The CMBS pipeline is a pretty tall order for the rest of the year, especially considering there are only 16 full trading days left before year-end. The calendar is flush with conduit issuance, six deals in all, totaling over $6 billion. This represents nearly 17% of the total 2002 conduit issuance, according to Merrill Lynch & Co. researchers.

As of press time last Thursday, four conduits were in the market. Morgan Stanley is leading a syndicate including Lehman Brothers and Merrill Lynch in a $900 million offering (MSDW 2002-IQ3) that was expected to price last Thursday. Guidance for the issue was at 46 basis points over for the 5-year triple-As and 49 basis points over for the 10s. The 10s were talked a basis point through current secondary spreads.

Behind that, RBS Greenwich Capital was in the process of bringing a $1.2 billion conduit - GCCFC 2002-C1 - along with Lehman and Credit Suisse First Boston, backed 40% by retail property and 30% by office. A CSFB-led $1.2 billion issue had nearly 40% office backing and 26% multifamily exposure. Deutsche Bank Securities and Greenwich rounded out the syndicate.

Lastly, GMAC Commercial Mortgage added a $777 million conduit via Deutsche Bank, Goldman Sachs, and MSDW. This deal was the only one of the four that has over 30% multifamily allocation, suggesting that it may price slightly inside compared with the others.

Note that the sub 30% exposure to multifamily property is a bit conspicuous given the market constraints, due to the 30% threshold for GSE investment. Roger Lehman of Merrill Lynch would not be surprised to see some deals come with an exclusive multifamily tranche to attract agencies, which otherwise would not be involved.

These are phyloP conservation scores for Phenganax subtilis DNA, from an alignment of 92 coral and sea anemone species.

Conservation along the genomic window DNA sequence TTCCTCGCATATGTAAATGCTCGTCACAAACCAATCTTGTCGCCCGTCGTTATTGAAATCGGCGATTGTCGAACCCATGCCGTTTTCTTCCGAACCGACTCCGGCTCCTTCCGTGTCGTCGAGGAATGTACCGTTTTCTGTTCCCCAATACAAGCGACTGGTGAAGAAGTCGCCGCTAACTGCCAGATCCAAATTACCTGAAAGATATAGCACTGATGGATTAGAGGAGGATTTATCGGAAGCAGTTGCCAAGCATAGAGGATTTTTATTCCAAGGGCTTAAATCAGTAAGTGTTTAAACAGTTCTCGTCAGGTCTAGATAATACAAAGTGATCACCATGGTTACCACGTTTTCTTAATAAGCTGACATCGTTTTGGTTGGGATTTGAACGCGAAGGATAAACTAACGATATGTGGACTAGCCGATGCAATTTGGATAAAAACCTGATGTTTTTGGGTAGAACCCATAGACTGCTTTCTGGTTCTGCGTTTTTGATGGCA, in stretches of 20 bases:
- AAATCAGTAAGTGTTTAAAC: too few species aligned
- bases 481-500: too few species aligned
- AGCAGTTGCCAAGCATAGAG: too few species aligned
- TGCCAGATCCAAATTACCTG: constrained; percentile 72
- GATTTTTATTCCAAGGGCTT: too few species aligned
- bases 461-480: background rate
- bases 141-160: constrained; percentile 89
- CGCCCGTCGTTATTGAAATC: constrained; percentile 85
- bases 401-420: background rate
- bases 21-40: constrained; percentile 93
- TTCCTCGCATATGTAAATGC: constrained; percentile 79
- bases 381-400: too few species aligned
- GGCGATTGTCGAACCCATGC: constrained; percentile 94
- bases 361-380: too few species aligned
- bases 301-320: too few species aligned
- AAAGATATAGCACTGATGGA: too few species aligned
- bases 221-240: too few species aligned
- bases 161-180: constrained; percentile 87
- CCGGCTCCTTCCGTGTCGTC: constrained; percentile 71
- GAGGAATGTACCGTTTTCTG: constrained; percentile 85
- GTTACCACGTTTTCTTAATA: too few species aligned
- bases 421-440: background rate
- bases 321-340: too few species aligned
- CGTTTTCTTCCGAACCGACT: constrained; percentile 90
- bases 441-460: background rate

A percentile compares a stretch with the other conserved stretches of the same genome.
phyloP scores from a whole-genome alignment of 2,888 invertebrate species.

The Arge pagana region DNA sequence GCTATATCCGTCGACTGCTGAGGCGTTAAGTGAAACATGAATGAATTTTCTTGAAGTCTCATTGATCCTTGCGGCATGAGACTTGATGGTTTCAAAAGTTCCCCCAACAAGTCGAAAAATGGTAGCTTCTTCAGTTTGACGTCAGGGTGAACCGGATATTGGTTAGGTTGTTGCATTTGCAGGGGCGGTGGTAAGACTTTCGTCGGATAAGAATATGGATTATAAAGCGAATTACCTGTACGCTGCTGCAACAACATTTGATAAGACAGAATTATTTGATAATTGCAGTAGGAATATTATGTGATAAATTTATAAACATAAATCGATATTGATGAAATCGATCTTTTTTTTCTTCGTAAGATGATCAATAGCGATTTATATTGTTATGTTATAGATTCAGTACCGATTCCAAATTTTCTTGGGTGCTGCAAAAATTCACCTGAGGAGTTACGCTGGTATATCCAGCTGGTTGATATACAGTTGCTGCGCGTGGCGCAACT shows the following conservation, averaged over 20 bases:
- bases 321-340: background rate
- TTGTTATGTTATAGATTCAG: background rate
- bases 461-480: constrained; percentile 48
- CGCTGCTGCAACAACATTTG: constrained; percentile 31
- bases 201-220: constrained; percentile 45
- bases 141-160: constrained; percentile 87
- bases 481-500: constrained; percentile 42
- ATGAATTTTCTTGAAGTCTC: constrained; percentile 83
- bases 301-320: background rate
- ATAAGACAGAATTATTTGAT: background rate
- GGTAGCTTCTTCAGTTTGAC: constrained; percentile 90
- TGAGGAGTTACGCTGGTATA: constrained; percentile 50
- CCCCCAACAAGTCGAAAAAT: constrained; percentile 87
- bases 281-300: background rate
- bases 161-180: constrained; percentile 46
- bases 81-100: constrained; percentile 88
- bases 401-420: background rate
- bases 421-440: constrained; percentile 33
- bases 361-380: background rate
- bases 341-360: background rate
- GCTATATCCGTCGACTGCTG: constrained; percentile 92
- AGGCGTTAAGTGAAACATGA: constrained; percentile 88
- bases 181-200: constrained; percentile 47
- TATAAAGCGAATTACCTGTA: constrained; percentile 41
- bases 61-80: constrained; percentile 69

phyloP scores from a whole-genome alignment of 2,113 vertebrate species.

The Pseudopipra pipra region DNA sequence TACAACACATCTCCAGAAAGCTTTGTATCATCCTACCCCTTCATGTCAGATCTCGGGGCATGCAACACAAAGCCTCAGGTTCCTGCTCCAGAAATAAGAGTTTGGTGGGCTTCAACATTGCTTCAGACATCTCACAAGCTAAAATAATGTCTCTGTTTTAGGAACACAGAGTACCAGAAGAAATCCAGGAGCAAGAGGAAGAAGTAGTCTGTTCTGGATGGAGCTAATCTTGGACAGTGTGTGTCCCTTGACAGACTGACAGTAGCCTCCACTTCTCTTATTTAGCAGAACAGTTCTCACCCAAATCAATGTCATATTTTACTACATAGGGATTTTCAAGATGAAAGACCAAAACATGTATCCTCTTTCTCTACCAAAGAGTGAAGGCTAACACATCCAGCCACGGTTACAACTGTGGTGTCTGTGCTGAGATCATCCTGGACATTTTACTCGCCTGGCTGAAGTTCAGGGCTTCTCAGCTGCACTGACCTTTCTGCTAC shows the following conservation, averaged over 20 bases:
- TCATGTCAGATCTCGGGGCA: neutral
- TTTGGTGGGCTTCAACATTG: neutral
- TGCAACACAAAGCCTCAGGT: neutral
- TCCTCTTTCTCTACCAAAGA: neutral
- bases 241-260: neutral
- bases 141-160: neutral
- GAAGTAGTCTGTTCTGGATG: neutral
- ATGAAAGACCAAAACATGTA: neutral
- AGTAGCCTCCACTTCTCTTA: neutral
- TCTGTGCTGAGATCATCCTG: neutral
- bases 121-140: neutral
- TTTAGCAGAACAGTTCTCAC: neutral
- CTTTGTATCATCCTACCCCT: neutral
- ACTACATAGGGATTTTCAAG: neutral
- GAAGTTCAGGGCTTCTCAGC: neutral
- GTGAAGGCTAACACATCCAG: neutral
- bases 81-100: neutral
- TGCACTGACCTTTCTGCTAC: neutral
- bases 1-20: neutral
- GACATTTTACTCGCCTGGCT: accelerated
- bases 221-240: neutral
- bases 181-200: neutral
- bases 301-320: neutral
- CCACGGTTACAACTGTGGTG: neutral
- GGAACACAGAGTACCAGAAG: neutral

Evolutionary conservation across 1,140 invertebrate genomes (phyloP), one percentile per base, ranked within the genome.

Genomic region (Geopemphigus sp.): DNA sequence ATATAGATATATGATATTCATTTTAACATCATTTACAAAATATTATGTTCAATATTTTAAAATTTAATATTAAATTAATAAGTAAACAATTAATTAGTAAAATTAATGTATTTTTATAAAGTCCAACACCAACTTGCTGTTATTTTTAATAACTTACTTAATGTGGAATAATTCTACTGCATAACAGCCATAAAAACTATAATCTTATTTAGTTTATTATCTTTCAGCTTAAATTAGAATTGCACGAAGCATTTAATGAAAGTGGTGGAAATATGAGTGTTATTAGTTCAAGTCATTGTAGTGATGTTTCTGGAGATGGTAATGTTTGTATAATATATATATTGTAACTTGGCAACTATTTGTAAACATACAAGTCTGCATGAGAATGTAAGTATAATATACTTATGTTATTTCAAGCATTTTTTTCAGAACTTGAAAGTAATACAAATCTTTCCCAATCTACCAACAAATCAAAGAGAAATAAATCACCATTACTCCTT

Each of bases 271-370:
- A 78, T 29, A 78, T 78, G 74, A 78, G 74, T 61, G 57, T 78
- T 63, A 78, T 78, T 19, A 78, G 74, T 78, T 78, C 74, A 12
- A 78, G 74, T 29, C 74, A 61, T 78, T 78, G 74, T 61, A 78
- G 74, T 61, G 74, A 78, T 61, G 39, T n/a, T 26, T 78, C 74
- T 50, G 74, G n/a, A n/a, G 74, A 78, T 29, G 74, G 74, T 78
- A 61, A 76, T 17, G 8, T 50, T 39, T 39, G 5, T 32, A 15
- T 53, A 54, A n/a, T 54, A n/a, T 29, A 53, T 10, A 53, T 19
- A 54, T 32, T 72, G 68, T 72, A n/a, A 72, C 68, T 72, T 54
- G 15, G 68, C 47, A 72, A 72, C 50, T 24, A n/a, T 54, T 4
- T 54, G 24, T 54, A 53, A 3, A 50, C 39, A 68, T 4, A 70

Spreads in triple-A 10s remain at historical wides, with a 49 to 50 basis point over concession currently being quoted. Lehman notes that the 50 basis points area has been a historical buying point in the sector, but does admit that the low 50 basis points area is not out of the question in the short term given the supply. Typically, levels of over 50 basis points or more have lingered for between a couple of weeks to a few months. Spreads this time are expected to contract after year-end.

According to Greenwich Capital's Lisa Pendergast, triple-A 10-year paper is currently fair value to cheap versus swaps, credit cards, debentures and current coupon MBS, but rich to double-A industrials, FNMA DUS and mortgage-related ABS. Lower supply projections for CMBS in 2003 - mainly due to higher borrowing rates and a slowing of the commercial property market - will provide investors with an attractive opportunity to buy the sector early next year, keeping spreads from deteriorating much further from current levels.

Triple Bs at or near a buy

There is still some question as when to pull the trigger on triple-Bs, but there appears to at least be some rallying around the triple-B credits. Spreads are out 32 to 37 basis points since the summer, versus the five to eight basis point widening in triple-As over the same period. Merrill's Lehman views triple-Bs are nearing fair value, balancing the risk of another 10 basis points of widening due to economic uncertainty, against the expectations that the rally in corporate bonds and/or a widening of swap spreads will tighten the sector.

Other support for those credits come from JP Morgan analyst Pat Corcoran, who notes that with triple-Bs now 10 basis points wider than REIT spreads, triple Bs offer the best value since early 2002. Greenwich's Pendergast adds that triple-B CMBS still offer a 37 basis point yield pick up over comparable corporate paper, and the driver for a CMBS versus corporate trade lies with the structure protection, diversification and credit enhancement that CMBS offers.

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